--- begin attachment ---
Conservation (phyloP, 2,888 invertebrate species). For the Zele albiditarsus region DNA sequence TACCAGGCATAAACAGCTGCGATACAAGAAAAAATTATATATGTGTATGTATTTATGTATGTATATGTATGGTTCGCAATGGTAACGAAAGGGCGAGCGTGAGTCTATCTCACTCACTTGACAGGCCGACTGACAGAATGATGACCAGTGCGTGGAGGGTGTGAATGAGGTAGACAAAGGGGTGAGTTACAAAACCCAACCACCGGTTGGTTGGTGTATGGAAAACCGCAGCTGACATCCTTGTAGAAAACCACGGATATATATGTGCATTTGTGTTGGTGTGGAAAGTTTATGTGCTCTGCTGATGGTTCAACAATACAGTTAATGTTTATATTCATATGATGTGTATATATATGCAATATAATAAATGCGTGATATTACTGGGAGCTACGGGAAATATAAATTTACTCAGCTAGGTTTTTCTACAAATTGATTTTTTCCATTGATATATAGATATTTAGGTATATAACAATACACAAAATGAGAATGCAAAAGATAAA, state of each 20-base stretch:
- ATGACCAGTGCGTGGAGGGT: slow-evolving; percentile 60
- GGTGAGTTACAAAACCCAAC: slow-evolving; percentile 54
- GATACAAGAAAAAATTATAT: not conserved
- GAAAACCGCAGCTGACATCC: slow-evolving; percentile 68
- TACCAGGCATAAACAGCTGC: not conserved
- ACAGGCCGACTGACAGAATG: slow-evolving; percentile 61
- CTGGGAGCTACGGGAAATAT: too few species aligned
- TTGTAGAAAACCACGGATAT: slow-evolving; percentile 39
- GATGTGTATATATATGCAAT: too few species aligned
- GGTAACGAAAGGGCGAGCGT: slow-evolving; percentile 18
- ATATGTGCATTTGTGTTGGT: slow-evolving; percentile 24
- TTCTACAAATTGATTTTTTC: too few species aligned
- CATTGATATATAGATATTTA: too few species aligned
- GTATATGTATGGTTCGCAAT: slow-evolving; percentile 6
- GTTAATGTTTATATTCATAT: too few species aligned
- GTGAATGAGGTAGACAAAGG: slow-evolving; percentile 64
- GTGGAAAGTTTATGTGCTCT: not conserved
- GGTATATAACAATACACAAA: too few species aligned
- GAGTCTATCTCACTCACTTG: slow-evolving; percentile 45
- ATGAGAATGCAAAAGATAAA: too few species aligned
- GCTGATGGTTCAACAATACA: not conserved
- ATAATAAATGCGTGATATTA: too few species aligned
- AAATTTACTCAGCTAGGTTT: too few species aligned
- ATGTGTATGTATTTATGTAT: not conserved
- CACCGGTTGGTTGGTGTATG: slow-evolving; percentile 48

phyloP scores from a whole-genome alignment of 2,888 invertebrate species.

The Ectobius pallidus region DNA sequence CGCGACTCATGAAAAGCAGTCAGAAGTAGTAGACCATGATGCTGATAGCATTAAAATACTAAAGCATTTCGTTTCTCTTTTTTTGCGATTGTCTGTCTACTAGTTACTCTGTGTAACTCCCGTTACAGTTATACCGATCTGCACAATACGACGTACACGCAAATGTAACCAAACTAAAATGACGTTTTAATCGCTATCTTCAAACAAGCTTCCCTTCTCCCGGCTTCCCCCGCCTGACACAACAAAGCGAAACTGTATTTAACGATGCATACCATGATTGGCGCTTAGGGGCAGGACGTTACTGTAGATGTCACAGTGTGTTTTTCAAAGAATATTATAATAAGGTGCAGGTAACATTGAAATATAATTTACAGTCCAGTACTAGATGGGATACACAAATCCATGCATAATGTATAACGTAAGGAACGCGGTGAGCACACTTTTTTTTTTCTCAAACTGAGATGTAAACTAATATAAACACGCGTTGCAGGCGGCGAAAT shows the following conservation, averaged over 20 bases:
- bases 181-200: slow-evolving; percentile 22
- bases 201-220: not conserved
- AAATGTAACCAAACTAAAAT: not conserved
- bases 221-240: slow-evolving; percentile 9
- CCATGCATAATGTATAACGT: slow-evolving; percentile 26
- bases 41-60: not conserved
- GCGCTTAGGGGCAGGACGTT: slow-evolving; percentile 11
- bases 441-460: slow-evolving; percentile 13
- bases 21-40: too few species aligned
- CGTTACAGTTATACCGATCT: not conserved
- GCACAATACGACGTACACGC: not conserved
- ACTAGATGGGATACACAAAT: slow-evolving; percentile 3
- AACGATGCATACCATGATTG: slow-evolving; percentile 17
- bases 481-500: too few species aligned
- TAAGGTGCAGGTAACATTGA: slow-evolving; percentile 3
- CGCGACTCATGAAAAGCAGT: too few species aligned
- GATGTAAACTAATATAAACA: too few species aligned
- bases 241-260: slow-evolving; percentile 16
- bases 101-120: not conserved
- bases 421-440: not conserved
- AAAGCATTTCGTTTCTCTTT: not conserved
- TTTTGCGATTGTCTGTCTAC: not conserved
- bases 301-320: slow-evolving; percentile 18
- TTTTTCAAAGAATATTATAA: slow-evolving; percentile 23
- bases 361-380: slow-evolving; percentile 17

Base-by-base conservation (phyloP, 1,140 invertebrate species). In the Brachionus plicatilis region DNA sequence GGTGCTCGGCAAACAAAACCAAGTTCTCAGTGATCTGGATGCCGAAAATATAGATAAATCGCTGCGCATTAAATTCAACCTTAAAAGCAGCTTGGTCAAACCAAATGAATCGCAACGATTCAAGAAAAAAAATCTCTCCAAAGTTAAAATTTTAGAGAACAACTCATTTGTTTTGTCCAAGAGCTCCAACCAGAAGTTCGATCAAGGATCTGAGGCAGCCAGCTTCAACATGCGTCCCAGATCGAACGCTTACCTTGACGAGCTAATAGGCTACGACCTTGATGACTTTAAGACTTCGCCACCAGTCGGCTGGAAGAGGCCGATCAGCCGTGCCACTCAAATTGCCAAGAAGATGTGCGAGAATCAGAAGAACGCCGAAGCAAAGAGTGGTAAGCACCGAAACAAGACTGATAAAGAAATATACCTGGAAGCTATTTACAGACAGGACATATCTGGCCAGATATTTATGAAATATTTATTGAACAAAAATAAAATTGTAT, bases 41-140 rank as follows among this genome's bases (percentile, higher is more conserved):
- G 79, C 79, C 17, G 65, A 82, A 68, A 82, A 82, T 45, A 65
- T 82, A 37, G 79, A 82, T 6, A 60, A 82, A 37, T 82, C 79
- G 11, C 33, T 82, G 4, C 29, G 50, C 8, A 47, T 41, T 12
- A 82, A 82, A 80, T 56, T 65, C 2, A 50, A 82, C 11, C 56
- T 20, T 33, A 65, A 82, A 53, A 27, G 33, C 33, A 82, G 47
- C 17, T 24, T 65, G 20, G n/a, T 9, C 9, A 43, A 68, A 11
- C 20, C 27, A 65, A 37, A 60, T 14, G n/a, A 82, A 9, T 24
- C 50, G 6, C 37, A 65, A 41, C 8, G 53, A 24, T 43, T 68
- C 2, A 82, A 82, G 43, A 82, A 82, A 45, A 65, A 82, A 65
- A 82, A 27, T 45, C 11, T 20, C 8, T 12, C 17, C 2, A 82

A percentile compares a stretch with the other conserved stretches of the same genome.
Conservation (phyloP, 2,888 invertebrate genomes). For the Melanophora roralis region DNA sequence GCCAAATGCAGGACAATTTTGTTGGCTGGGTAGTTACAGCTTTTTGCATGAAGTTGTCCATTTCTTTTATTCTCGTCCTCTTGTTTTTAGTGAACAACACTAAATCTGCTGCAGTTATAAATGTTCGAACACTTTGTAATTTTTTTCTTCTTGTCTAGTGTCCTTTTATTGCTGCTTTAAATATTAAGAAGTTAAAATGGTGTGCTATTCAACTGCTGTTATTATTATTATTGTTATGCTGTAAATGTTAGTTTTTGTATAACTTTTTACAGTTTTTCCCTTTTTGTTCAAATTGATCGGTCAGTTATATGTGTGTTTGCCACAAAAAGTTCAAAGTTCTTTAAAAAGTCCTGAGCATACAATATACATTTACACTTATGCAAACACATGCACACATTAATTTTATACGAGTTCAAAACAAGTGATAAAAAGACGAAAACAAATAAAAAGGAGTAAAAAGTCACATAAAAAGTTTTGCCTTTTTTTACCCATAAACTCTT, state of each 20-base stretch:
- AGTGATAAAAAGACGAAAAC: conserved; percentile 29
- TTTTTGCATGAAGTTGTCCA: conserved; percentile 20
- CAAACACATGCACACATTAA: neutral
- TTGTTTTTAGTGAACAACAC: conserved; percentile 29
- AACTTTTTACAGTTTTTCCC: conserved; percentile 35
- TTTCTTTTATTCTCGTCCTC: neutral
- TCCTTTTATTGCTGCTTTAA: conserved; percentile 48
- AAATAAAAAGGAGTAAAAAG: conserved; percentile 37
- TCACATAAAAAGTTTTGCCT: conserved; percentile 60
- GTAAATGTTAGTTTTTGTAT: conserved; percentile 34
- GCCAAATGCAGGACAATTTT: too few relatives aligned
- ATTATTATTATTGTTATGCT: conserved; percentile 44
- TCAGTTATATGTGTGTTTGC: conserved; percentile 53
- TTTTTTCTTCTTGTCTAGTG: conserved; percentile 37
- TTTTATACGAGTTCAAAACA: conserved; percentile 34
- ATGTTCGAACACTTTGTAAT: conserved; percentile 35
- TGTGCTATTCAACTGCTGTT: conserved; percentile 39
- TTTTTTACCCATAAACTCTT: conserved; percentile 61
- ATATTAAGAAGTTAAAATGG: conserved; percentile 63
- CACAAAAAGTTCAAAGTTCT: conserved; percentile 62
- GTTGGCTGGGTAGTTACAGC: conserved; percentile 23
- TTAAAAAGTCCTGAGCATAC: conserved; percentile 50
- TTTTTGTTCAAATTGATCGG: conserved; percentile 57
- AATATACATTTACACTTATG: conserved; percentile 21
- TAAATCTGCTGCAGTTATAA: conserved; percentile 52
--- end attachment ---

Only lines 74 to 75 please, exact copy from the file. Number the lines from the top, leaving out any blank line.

- AAATAAAAAGGAGTAAAAAG: conserved; percentile 37
- TCACATAAAAAGTTTTGCCT: conserved; percentile 60